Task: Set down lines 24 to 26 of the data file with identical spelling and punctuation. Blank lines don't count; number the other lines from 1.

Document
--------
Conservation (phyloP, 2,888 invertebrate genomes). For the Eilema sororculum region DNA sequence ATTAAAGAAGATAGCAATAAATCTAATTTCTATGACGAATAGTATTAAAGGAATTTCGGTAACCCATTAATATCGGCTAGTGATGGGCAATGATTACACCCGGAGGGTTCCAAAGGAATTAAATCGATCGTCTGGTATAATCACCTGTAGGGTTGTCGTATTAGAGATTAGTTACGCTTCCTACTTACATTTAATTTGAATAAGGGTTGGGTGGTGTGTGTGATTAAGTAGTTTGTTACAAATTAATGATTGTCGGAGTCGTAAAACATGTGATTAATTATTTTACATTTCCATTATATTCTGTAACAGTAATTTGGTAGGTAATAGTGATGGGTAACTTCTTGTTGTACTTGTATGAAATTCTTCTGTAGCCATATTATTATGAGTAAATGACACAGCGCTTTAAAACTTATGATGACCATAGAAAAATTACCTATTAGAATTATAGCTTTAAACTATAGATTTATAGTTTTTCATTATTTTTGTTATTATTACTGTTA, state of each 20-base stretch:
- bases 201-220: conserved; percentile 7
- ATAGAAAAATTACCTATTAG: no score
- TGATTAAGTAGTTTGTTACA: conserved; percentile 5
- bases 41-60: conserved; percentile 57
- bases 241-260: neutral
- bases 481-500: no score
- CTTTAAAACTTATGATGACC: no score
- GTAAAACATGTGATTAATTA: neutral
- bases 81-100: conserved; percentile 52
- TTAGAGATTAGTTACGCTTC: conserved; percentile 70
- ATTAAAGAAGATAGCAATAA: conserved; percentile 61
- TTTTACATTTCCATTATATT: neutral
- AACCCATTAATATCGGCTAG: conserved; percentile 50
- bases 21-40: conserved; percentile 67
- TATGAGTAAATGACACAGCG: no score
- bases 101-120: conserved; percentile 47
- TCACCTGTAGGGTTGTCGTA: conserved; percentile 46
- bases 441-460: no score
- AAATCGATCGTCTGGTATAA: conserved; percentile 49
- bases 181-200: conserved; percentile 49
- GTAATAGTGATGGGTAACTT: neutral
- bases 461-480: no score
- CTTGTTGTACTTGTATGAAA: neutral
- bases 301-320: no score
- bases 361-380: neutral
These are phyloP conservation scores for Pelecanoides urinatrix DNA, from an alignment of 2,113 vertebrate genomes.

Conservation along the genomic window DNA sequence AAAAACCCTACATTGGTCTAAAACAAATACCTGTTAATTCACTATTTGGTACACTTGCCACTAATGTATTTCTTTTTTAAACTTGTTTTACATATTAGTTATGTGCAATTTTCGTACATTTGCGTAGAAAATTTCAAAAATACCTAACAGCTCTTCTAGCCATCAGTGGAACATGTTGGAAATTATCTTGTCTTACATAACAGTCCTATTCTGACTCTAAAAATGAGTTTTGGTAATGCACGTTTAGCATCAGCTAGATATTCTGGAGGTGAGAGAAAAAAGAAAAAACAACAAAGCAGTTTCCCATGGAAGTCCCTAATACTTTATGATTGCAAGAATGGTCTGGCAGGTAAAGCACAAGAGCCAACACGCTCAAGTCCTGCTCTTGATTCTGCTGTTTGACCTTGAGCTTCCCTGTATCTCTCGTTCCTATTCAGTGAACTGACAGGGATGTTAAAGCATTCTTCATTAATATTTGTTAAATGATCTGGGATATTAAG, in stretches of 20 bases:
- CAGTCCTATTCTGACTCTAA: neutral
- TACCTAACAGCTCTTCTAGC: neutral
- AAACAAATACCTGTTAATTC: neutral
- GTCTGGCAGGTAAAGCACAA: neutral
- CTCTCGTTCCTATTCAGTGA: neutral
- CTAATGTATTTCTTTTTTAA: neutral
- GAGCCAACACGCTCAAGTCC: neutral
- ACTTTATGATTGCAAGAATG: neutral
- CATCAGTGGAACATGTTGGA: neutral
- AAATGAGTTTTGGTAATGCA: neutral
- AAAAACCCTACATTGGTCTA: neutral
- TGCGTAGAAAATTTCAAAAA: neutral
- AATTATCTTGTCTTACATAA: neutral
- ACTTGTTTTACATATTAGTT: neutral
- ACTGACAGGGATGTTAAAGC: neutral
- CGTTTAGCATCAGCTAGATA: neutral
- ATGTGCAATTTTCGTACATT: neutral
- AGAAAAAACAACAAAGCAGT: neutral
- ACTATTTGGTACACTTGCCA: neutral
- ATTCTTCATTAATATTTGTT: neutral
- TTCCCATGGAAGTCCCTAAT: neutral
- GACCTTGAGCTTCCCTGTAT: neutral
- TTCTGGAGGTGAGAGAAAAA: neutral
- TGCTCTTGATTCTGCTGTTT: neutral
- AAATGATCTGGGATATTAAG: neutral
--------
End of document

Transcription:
- CTTGTTGTACTTGTATGAAA: neutral
- bases 301-320: no score
- bases 361-380: neutral